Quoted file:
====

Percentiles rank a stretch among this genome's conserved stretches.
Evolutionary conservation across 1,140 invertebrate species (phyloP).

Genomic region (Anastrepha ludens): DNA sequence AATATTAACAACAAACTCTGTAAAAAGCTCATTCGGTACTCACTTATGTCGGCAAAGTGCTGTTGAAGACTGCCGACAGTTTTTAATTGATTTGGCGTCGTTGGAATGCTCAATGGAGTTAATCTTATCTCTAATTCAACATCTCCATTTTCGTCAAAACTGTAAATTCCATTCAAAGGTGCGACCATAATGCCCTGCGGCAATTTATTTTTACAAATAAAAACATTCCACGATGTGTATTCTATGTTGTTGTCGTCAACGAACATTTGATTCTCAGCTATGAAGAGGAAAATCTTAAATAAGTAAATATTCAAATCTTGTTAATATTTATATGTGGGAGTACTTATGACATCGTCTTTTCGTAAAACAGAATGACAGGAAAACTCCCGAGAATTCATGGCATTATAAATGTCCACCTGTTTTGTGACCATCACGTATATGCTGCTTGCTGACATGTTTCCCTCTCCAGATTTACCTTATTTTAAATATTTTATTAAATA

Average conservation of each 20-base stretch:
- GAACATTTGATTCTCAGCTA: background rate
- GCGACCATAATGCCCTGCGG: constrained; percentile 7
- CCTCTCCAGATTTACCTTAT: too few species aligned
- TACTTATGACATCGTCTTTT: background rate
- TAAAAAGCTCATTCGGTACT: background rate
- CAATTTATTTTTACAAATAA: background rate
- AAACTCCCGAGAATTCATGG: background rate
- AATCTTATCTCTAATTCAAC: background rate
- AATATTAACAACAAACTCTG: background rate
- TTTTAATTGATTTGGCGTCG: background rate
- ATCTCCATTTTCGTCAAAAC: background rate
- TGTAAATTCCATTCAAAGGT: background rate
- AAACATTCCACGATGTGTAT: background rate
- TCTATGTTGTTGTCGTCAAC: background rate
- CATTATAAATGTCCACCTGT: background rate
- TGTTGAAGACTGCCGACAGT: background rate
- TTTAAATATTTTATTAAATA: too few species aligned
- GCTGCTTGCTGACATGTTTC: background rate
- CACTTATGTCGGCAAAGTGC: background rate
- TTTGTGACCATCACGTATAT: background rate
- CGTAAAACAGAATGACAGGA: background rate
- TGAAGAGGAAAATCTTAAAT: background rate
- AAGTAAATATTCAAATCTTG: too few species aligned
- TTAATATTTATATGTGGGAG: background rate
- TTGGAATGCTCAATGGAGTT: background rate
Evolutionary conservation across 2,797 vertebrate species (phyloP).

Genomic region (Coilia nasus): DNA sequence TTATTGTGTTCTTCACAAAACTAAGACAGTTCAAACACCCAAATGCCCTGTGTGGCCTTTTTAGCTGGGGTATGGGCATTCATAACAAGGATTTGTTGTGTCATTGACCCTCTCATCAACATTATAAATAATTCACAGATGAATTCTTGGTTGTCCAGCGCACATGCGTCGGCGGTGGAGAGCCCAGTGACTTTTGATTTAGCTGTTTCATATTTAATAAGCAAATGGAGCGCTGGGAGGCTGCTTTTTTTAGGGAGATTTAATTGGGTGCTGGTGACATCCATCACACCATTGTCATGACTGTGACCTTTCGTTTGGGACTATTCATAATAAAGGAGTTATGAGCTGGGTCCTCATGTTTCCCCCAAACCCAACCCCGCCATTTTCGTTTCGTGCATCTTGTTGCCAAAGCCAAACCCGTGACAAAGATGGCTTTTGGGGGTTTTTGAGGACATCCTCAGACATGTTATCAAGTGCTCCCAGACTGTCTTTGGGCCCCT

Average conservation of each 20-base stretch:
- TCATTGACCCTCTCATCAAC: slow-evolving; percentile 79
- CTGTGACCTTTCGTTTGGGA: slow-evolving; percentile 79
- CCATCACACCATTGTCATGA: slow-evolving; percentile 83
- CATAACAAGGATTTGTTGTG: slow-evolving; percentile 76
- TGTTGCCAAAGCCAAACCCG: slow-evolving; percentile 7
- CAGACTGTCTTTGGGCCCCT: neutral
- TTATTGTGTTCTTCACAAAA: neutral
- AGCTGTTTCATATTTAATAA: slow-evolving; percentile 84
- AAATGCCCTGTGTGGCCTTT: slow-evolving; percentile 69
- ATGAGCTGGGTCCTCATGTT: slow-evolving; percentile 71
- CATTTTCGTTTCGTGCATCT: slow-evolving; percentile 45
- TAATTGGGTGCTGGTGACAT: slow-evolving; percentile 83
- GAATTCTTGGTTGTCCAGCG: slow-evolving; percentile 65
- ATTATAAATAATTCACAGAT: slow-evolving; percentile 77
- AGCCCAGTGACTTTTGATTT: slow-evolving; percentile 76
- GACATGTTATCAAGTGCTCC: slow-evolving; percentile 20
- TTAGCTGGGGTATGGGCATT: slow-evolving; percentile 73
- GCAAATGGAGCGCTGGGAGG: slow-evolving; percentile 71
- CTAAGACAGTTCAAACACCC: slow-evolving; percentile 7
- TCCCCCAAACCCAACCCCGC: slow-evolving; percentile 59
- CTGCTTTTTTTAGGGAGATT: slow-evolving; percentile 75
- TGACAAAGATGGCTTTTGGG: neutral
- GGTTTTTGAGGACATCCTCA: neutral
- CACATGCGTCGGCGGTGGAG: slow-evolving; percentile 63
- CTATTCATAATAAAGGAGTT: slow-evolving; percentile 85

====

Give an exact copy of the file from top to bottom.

Percentiles rank a stretch among this genome's conserved stretches.
Evolutionary conservation across 1,140 invertebrate species (phyloP).

Genomic region (Anastrepha ludens): DNA sequence AATATTAACAACAAACTCTGTAAAAAGCTCATTCGGTACTCACTTATGTCGGCAAAGTGCTGTTGAAGACTGCCGACAGTTTTTAATTGATTTGGCGTCGTTGGAATGCTCAATGGAGTTAATCTTATCTCTAATTCAACATCTCCATTTTCGTCAAAACTGTAAATTCCATTCAAAGGTGCGACCATAATGCCCTGCGGCAATTTATTTTTACAAATAAAAACATTCCACGATGTGTATTCTATGTTGTTGTCGTCAACGAACATTTGATTCTCAGCTATGAAGAGGAAAATCTTAAATAAGTAAATATTCAAATCTTGTTAATATTTATATGTGGGAGTACTTATGACATCGTCTTTTCGTAAAACAGAATGACAGGAAAACTCCCGAGAATTCATGGCATTATAAATGTCCACCTGTTTTGTGACCATCACGTATATGCTGCTTGCTGACATGTTTCCCTCTCCAGATTTACCTTATTTTAAATATTTTATTAAATA

Average conservation of each 20-base stretch:
- GAACATTTGATTCTCAGCTA: background rate
- GCGACCATAATGCCCTGCGG: constrained; percentile 7
- CCTCTCCAGATTTACCTTAT: too few species aligned
- TACTTATGACATCGTCTTTT: background rate
- TAAAAAGCTCATTCGGTACT: background rate
- CAATTTATTTTTACAAATAA: background rate
- AAACTCCCGAGAATTCATGG: background rate
- AATCTTATCTCTAATTCAAC: background rate
- AATATTAACAACAAACTCTG: background rate
- TTTTAATTGATTTGGCGTCG: background rate
- ATCTCCATTTTCGTCAAAAC: background rate
- TGTAAATTCCATTCAAAGGT: background rate
- AAACATTCCACGATGTGTAT: background rate
- TCTATGTTGTTGTCGTCAAC: background rate
- CATTATAAATGTCCACCTGT: background rate
- TGTTGAAGACTGCCGACAGT: background rate
- TTTAAATATTTTATTAAATA: too few species aligned
- GCTGCTTGCTGACATGTTTC: background rate
- CACTTATGTCGGCAAAGTGC: background rate
- TTTGTGACCATCACGTATAT: background rate
- CGTAAAACAGAATGACAGGA: background rate
- TGAAGAGGAAAATCTTAAAT: background rate
- AAGTAAATATTCAAATCTTG: too few species aligned
- TTAATATTTATATGTGGGAG: background rate
- TTGGAATGCTCAATGGAGTT: background rate
Evolutionary conservation across 2,797 vertebrate species (phyloP).

Genomic region (Coilia nasus): DNA sequence TTATTGTGTTCTTCACAAAACTAAGACAGTTCAAACACCCAAATGCCCTGTGTGGCCTTTTTAGCTGGGGTATGGGCATTCATAACAAGGATTTGTTGTGTCATTGACCCTCTCATCAACATTATAAATAATTCACAGATGAATTCTTGGTTGTCCAGCGCACATGCGTCGGCGGTGGAGAGCCCAGTGACTTTTGATTTAGCTGTTTCATATTTAATAAGCAAATGGAGCGCTGGGAGGCTGCTTTTTTTAGGGAGATTTAATTGGGTGCTGGTGACATCCATCACACCATTGTCATGACTGTGACCTTTCGTTTGGGACTATTCATAATAAAGGAGTTATGAGCTGGGTCCTCATGTTTCCCCCAAACCCAACCCCGCCATTTTCGTTTCGTGCATCTTGTTGCCAAAGCCAAACCCGTGACAAAGATGGCTTTTGGGGGTTTTTGAGGACATCCTCAGACATGTTATCAAGTGCTCCCAGACTGTCTTTGGGCCCCT

Average conservation of each 20-base stretch:
- TCATTGACCCTCTCATCAAC: slow-evolving; percentile 79
- CTGTGACCTTTCGTTTGGGA: slow-evolving; percentile 79
- CCATCACACCATTGTCATGA: slow-evolving; percentile 83
- CATAACAAGGATTTGTTGTG: slow-evolving; percentile 76
- TGTTGCCAAAGCCAAACCCG: slow-evolving; percentile 7
- CAGACTGTCTTTGGGCCCCT: neutral
- TTATTGTGTTCTTCACAAAA: neutral
- AGCTGTTTCATATTTAATAA: slow-evolving; percentile 84
- AAATGCCCTGTGTGGCCTTT: slow-evolving; percentile 69
- ATGAGCTGGGTCCTCATGTT: slow-evolving; percentile 71
- CATTTTCGTTTCGTGCATCT: slow-evolving; percentile 45
- TAATTGGGTGCTGGTGACAT: slow-evolving; percentile 83
- GAATTCTTGGTTGTCCAGCG: slow-evolving; percentile 65
- ATTATAAATAATTCACAGAT: slow-evolving; percentile 77
- AGCCCAGTGACTTTTGATTT: slow-evolving; percentile 76
- GACATGTTATCAAGTGCTCC: slow-evolving; percentile 20
- TTAGCTGGGGTATGGGCATT: slow-evolving; percentile 73
- GCAAATGGAGCGCTGGGAGG: slow-evolving; percentile 71
- CTAAGACAGTTCAAACACCC: slow-evolving; percentile 7
- TCCCCCAAACCCAACCCCGC: slow-evolving; percentile 59
- CTGCTTTTTTTAGGGAGATT: slow-evolving; percentile 75
- TGACAAAGATGGCTTTTGGG: neutral
- GGTTTTTGAGGACATCCTCA: neutral
- CACATGCGTCGGCGGTGGAG: slow-evolving; percentile 63
- CTATTCATAATAAAGGAGTT: slow-evolving; percentile 85